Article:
In an interview with Maria-Christina Vogkli and George Souvlis that first appeared on the LSE Researching Sociology blog, Mike Davis reflects on his upringing and discusses the 2016 US Presidential primaries.
1) Could you please tell us a bit about your family background?
My family background is distinctive only in being impossibly average. My dad came from a rural Protestant background in Ohio and was a fervent New Deal Democrat. My mom was an urban Irish Catholic and a registered Republican, but twice voted for the Socialist candidate Norman Thomas. She equally adored President Eisenhower and Liberace. Both were high-school graduates. Apart from the Vulgate Bible we had no books in our home, but my father was an avid newspaper reader (sports and politics) and my mom devoured the Reader’s Digest cover to cover. My dad worked in the wholesale meat industry in a strangely hybrid white collar/blue collar job. His workday was equally divided between sales calls, fabrication of orders, and delivering meat. Our family income, home mortgage, car value, hours spent watching TV, and so on were always the national median during the 1950s. (I’ve researched this). I grew up in a 1947 tract home on the exact border between the last subdivision and the remaining orange and avocado orchards of east San Diego County.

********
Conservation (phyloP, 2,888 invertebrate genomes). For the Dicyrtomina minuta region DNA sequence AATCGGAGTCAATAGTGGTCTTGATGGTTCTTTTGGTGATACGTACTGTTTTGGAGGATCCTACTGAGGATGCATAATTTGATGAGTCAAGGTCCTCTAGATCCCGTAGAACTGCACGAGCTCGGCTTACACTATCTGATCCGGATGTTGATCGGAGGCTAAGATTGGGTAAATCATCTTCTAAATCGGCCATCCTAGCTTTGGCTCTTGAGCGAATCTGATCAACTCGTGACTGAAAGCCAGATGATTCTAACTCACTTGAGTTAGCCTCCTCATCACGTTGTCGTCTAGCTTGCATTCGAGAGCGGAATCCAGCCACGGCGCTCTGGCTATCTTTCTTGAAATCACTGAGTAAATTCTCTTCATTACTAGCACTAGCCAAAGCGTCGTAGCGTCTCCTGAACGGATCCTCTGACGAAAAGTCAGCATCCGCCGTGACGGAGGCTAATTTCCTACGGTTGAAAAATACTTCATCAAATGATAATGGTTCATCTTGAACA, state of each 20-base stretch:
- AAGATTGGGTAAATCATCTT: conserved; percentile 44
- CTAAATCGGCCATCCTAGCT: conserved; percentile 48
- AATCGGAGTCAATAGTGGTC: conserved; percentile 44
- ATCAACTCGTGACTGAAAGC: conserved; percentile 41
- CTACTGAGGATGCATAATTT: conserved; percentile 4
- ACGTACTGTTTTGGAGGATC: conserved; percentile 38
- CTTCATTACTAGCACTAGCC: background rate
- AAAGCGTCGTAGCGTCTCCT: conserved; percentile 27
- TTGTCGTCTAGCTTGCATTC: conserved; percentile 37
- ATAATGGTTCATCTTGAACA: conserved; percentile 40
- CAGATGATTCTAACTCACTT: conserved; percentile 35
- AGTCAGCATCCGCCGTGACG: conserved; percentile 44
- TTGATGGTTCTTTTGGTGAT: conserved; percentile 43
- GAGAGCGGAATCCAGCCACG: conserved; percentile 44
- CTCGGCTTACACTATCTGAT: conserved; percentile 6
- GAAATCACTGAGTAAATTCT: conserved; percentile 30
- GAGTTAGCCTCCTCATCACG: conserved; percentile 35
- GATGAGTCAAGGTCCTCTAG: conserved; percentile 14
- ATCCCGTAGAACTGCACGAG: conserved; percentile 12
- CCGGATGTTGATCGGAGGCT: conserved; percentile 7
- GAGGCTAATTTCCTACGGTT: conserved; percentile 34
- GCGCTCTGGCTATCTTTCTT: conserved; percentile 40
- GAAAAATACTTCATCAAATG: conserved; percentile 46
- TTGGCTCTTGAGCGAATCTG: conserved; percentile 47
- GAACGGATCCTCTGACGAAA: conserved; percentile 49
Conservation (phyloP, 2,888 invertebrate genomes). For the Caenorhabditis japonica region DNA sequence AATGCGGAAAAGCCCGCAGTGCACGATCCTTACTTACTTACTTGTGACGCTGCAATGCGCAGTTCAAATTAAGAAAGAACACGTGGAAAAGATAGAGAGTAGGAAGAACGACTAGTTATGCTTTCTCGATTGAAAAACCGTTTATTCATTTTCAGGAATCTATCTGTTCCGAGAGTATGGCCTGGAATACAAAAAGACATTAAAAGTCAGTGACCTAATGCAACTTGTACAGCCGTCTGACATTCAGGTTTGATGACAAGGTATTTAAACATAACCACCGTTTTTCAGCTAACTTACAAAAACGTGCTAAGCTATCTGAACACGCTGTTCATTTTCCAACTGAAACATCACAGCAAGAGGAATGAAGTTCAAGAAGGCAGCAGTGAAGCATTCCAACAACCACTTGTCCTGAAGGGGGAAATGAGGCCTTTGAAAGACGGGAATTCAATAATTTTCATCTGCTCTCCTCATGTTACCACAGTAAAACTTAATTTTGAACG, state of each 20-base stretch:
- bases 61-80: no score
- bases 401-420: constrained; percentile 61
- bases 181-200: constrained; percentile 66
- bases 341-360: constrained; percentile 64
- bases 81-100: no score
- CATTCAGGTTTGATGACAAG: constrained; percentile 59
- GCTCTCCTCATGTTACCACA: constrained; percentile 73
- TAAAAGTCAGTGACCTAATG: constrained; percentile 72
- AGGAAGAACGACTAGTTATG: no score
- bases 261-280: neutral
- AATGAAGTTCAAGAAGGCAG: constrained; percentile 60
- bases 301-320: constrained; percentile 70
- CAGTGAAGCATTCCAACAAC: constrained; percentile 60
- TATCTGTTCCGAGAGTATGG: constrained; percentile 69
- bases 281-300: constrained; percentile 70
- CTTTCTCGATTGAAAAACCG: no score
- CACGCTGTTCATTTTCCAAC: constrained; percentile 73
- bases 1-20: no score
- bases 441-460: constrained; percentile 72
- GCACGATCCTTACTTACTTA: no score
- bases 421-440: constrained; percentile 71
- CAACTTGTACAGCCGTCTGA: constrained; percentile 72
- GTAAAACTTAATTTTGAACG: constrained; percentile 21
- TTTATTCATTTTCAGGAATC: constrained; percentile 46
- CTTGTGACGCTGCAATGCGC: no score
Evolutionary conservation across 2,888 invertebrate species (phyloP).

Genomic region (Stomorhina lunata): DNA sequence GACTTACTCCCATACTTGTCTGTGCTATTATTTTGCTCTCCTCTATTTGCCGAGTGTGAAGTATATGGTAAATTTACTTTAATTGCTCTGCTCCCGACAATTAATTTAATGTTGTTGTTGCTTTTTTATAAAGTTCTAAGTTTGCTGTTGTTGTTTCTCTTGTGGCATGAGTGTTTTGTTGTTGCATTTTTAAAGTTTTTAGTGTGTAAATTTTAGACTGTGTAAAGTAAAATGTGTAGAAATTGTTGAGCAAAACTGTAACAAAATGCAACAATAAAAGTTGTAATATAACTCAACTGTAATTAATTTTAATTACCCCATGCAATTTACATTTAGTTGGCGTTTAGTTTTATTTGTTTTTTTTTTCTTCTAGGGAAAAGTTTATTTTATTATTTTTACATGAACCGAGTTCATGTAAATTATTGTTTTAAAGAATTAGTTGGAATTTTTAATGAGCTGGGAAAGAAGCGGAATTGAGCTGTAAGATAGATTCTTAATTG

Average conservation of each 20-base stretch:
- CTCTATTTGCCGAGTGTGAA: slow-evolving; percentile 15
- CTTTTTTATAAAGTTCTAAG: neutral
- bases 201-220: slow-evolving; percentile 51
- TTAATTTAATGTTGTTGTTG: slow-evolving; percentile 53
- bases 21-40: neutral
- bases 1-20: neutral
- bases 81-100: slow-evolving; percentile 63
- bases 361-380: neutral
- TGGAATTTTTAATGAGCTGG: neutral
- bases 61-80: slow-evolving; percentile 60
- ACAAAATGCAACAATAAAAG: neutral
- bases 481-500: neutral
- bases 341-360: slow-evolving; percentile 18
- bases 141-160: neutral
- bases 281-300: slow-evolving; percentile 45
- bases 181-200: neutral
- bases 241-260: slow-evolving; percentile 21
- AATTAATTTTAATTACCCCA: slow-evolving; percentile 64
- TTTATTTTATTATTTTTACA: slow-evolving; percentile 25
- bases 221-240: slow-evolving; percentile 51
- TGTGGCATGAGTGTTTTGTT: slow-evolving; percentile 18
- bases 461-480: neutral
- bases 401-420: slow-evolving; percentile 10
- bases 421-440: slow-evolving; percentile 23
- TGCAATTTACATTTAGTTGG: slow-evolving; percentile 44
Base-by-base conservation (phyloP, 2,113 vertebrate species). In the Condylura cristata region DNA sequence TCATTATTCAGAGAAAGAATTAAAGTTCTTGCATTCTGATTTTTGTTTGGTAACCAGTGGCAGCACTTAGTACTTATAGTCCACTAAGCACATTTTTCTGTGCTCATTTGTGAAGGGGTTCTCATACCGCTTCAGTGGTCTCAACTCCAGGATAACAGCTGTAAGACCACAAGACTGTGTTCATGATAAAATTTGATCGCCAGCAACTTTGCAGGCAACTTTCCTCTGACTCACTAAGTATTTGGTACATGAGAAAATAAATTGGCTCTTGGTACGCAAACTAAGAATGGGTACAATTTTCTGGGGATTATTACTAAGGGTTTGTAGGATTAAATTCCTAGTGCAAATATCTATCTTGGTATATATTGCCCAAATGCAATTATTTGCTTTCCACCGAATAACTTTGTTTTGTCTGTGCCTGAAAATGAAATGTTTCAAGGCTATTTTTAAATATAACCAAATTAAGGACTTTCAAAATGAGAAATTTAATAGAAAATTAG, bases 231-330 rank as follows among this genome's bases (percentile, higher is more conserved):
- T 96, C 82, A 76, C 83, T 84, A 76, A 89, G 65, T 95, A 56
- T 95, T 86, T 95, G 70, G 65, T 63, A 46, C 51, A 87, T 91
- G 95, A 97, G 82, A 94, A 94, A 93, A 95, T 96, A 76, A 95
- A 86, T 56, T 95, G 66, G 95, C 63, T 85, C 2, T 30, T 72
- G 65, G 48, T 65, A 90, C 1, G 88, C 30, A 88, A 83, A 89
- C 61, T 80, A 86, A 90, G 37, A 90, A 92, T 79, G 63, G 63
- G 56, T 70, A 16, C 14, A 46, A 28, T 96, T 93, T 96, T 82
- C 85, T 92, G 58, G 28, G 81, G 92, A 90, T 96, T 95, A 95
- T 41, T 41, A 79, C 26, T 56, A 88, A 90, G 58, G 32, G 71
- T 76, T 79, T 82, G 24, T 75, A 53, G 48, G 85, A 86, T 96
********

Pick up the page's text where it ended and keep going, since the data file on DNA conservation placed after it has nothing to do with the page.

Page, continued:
David Madden, co-author of the forthcoming housing justice book In Defense of Housing: The Politics of Crisis, recently demystified popular conceptions of public housing in The Washington Post. Madden's opinion piece in the Post comes as David Simon’s HBO miniseries "Show Me a Hero" brings the legacy and future of public housing development to the fore. The show depicts the clashes over federally mandated public housing developments in Yonkers, NY during the late 1980s and early 1990s.